“…and he claws at the door to be let out at night…”

Gasch’s Guide to Gargoyles and Other Grotesques says that this bone-clutching critter on the north nave of the National Cathedral is a basenji, an African dog that can’t bark but does tend to yodel. Our neighborhood basenji earned his place in the 1959-1960 gargoyle design competition; his artist, as you’ll see, is already the subject of apocrypha.


Bereft of bark, I bat my bone about,
And do my simple service as a spout,
And in my mind I romp across the grass
And nip at skirt-clad ankles as they pass,
And let no lofty insight cloud my brain;
Discernment falls and drips away, like rain.
…but once, a sunny pilgrim made me think:
Her left hand clutched a sketch-pad sopped with ink,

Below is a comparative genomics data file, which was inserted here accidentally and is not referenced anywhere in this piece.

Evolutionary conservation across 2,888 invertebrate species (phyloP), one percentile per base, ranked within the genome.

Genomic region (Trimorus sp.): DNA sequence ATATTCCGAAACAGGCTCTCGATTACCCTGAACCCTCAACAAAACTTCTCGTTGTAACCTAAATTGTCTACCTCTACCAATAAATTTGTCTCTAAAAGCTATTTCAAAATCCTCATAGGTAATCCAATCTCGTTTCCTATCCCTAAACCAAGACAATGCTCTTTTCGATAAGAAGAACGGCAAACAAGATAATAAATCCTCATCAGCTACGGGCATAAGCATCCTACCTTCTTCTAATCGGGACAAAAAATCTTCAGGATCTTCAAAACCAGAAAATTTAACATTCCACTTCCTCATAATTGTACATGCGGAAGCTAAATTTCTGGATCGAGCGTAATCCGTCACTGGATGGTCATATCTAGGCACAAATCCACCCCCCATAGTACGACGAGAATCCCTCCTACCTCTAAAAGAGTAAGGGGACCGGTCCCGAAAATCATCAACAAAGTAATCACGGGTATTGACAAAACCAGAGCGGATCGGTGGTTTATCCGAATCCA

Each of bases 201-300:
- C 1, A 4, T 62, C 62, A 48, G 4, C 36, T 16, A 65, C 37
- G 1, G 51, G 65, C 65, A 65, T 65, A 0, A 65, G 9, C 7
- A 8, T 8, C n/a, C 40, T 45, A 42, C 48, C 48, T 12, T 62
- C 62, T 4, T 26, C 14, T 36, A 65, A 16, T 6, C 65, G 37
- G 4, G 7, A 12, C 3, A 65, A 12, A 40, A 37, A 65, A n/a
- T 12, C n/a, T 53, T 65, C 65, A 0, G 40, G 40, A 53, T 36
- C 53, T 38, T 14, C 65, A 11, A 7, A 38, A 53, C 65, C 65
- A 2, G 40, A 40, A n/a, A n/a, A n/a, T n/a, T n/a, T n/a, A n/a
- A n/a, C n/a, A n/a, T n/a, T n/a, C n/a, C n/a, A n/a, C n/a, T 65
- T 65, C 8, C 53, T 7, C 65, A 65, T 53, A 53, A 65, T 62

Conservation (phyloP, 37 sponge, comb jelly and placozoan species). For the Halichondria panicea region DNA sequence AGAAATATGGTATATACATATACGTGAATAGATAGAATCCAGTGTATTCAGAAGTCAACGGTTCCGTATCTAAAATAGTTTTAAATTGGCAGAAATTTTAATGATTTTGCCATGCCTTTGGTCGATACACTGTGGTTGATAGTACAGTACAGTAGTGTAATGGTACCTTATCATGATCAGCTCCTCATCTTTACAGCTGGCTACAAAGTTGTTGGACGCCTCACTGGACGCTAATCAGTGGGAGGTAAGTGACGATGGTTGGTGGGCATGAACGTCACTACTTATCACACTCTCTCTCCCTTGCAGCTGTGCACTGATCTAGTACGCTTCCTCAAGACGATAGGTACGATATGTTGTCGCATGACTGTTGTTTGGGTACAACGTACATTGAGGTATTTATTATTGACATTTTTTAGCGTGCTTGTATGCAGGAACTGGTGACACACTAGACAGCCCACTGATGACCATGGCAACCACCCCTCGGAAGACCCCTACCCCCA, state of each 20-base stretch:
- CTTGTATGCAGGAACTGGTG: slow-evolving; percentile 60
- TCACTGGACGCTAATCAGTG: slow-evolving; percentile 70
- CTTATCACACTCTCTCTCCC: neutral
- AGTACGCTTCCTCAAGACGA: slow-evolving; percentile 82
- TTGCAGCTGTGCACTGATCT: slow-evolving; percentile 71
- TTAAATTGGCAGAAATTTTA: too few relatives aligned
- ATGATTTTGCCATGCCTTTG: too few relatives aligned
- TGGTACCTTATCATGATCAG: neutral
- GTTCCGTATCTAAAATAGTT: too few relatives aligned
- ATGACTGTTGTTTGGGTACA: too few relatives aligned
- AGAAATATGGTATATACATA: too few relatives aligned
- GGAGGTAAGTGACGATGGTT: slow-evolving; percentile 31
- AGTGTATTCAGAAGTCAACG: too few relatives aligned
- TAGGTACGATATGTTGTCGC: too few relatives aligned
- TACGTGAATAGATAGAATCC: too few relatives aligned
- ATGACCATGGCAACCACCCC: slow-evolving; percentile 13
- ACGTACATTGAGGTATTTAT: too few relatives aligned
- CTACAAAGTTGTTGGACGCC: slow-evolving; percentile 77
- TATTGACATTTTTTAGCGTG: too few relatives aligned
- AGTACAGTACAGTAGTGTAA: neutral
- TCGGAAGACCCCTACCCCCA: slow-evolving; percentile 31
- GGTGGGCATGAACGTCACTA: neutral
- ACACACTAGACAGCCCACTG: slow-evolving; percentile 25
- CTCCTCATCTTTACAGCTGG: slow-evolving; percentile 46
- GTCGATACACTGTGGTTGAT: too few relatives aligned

Her right hand led her son—and in my spine,
I knew those hands determined my design.
That sprinkler-misty morning, I awoke
And listened to my maker as she spoke:
“Imagine: When a thousand years have flown,
We’ll look up and see this pup-spout of our own.”
The boy stepped back suspiciously and said,
“I hope by then we’re looking down instead.”

(For all the entries in this series, hit the “looking up” tag.)

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